British workers are set for a more than a lost decade of wage growth, following a long and slow recovery from the financial crisis, an economic think-tank has warned.
Real wage growth is not on course to recover until 2021, meaning pay will have been below pre-recession 2008 levels for the longest period since the Second World War, according to the Institute for Fiscal Studies.
IFS director Paul Johnson said: “One cannot stress enough how dreadful that is – more than a decade without real earnings growth.
“We have certainly not seen a period remotely like it in the last 70 years.”
Britain is now in line for “an additional dollop of austerity” in the 2020s, the think tank warned.
It comes after Chancellor Philip Hammond said in the 2016 Autumn Statement that he would target eliminating the budget deficit in the next Parliament.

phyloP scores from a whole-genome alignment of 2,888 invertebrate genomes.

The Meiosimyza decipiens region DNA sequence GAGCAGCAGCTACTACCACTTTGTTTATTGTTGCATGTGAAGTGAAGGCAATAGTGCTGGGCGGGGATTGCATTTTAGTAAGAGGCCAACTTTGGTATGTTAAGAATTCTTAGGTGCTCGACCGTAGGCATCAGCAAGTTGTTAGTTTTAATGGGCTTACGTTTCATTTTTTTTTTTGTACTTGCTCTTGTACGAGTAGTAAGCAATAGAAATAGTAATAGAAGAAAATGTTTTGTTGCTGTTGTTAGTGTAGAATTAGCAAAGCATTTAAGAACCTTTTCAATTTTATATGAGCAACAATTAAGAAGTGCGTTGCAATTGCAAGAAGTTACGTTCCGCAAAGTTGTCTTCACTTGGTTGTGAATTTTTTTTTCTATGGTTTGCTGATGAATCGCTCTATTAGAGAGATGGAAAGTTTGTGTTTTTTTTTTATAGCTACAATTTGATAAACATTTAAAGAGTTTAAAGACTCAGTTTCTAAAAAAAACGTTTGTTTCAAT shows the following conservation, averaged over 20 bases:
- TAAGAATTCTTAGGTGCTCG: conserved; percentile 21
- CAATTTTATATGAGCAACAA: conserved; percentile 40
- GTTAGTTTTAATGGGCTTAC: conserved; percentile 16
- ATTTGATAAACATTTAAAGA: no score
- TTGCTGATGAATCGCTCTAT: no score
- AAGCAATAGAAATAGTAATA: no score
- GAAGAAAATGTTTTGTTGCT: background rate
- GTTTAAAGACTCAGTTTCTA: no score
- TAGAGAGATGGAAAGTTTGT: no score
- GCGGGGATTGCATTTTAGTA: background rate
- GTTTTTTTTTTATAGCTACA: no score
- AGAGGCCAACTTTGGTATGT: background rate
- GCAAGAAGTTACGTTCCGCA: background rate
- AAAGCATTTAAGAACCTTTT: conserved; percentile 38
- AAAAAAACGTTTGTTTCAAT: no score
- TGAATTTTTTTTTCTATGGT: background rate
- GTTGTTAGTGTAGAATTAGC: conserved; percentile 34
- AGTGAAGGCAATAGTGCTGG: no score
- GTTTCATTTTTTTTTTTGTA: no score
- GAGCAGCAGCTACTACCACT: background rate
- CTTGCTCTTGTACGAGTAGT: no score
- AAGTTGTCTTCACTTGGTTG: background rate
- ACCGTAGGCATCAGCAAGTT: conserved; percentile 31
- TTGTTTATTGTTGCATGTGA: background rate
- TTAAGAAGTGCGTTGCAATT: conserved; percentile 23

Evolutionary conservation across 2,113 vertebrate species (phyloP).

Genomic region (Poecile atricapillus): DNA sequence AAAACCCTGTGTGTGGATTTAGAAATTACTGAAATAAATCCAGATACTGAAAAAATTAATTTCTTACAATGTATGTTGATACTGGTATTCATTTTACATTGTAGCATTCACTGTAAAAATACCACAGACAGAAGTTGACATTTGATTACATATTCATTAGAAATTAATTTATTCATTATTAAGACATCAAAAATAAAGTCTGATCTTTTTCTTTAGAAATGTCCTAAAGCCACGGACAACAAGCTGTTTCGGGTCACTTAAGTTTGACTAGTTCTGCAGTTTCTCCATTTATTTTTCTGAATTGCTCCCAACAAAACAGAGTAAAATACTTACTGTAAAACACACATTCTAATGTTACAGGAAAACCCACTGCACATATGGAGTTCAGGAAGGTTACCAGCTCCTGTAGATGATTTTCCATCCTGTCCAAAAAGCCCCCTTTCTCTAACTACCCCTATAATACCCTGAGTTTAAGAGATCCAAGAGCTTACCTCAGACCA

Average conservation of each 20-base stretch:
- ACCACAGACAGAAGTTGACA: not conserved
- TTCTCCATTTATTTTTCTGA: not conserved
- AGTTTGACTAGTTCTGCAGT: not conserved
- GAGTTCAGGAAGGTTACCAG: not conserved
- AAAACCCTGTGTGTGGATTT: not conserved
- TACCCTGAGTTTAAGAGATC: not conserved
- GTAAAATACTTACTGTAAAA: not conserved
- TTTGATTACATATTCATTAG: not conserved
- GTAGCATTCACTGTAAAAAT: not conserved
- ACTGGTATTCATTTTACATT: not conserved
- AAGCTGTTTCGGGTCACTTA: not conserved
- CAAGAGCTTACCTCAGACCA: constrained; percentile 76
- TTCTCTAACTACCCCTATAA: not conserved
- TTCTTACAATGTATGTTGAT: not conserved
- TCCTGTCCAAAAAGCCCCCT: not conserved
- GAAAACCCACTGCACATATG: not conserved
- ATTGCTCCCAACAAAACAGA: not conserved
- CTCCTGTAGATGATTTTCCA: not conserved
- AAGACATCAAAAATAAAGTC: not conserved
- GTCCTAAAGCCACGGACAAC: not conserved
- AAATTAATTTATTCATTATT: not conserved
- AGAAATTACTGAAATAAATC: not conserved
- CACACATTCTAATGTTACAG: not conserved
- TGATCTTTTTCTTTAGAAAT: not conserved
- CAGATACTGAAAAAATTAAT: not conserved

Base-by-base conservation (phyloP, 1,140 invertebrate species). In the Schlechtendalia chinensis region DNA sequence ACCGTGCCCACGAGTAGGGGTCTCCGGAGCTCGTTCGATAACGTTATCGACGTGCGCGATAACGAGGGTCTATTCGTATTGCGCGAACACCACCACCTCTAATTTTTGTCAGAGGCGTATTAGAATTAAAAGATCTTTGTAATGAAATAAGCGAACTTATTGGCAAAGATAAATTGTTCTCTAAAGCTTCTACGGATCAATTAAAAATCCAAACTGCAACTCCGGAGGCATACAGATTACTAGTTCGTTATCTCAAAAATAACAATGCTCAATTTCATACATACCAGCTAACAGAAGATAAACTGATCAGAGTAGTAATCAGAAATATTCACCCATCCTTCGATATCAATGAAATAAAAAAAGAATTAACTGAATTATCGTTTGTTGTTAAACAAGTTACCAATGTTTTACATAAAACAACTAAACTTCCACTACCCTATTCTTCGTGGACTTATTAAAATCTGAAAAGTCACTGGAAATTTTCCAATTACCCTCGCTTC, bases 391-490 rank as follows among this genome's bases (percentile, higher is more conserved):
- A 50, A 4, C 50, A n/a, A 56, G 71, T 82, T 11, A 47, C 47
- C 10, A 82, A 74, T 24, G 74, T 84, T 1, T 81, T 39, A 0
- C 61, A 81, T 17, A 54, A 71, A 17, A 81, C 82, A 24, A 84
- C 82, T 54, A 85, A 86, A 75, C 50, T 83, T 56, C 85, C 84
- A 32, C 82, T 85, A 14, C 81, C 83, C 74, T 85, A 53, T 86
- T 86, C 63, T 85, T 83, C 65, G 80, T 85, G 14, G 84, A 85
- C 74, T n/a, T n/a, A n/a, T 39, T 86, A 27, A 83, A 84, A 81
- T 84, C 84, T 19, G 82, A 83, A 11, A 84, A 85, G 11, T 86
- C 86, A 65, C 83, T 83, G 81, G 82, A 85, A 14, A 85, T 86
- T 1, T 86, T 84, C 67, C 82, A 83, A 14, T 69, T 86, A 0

Mr Hammond’s promise to balance the books “as soon as possible” in the next parliament – expected to run from 2020-25 – was “rather woolly”, the IFS boss said.
But he added: “Given uncertain times, a degree of woolliness is probably sensible. It wouldn’t take a huge downgrade in trend growth forecasts of GDP in 2020 for us to miss the target.
“And getting to balance in the next parliament will still require an additional dollop of austerity on top of the full decade’s worth we will have had by then.”
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